Question marks and post its

A client called me last week and said:  “James, we want to let Mr Jones use this bit of stalled development land as a car park. Can you draft us a licence?”

I said “Of course I can. How long is Mr Jones going to use it for?”

The client told me, “About 12 months, we’ll have it back after and crack on with our development.”

The observant amongst you will have noticed the potential problem here. Good practice dictates that any agreement relating to the occupation of land which goes beyond six months should, more often that not, be in the form of a lease.

Why? Well first of all what is a lease and what is a licence.

A Lease is a grant of a right, for a rent, to the exclusive possession of land for a determinable period of time. A licence is personal right or permission for a licensee to do something on a licensor’s property.

On balance though it can often be difficult to distinguish between the two regardless of what you call them.

Rather than getting bogged down in the legal technicalities of how they are different it is more useful to ask why is the difference important in these circumstances?

The answer relates to security of tenure.

Under Part II of the Landlord and Tenant Act 1954, a tenant occupying premises for the purposes of its business generally has a statutory right to renew its tenancy at the end of the term. The landlord can only oppose renewal on certain limited grounds. The right to a new lease applies to all tenancies where the property is occupied (at the end of the term) by the tenant for the purpose of the tenant’s business (section 23, LTA 1954), subject to certain exceptions.

Stay with me here. What are those exceptions?

1. The tenancy can be “contracted out” of the protection provided by the Act by following certain procedures;

2. The tenancy is for a period of less than six months and does not contain any provision for extending beyond the six months; and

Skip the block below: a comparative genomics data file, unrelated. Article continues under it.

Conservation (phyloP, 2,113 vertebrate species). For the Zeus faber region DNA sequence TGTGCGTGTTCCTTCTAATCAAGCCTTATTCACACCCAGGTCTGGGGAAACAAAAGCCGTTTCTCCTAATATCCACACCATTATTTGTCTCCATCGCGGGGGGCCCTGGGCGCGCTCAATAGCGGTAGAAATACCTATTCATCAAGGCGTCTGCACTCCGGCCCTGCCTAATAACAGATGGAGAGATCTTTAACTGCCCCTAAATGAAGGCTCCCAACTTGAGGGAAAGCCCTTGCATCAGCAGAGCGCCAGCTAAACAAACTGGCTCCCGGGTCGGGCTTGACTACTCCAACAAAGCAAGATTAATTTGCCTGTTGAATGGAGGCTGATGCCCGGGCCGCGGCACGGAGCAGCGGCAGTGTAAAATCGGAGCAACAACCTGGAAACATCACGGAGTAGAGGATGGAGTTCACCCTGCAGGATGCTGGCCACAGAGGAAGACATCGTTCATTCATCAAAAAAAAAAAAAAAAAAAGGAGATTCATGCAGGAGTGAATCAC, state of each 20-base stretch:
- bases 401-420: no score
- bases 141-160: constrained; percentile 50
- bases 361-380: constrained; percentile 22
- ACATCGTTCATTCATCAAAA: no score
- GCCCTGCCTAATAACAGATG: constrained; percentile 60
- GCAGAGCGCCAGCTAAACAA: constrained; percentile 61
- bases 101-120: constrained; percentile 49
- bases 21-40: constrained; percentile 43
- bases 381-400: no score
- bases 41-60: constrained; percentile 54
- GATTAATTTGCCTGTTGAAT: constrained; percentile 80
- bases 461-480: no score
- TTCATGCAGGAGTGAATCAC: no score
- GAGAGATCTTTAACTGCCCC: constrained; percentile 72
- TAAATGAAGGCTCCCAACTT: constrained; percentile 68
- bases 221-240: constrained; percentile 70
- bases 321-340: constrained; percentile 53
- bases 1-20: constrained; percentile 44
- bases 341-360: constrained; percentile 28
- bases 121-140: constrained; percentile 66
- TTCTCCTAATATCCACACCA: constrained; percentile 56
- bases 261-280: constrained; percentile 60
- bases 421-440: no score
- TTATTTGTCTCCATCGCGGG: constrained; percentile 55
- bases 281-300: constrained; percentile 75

3. The tenant has not been in occupation for a period exceeding twelve months, including any occupation time of a predecessor.

With that in mind if you need to grant a right in land for more than six months but want to ensure you get the property back at the end it is safer to use a lease which “contracts out” of 1954 LTA Act.

Landowners can often unwittingly grant a right which they consider to be a licence but on balance is deemed to be a lease. There is a fair chance that having not thought they were granting a lease the said landowner will not have taken the time to ‘contract out’ of the 1954 LTA Act and as such when the period for occupation comes to an end and the landlord asks for their land back the tenant will turn round and say sorry but we are protected and feel like sticking around.

The route to then get the tenant off the land can involve the courts and will more than likely be both costly and time consuming.

So in answer to my client’s question? I told him “I’ll draft you a lease”.

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This blog is intended only as a synopsis of certain recent developments. If any matter referred to in this blog is sought to be relied upon, further advice should be obtained.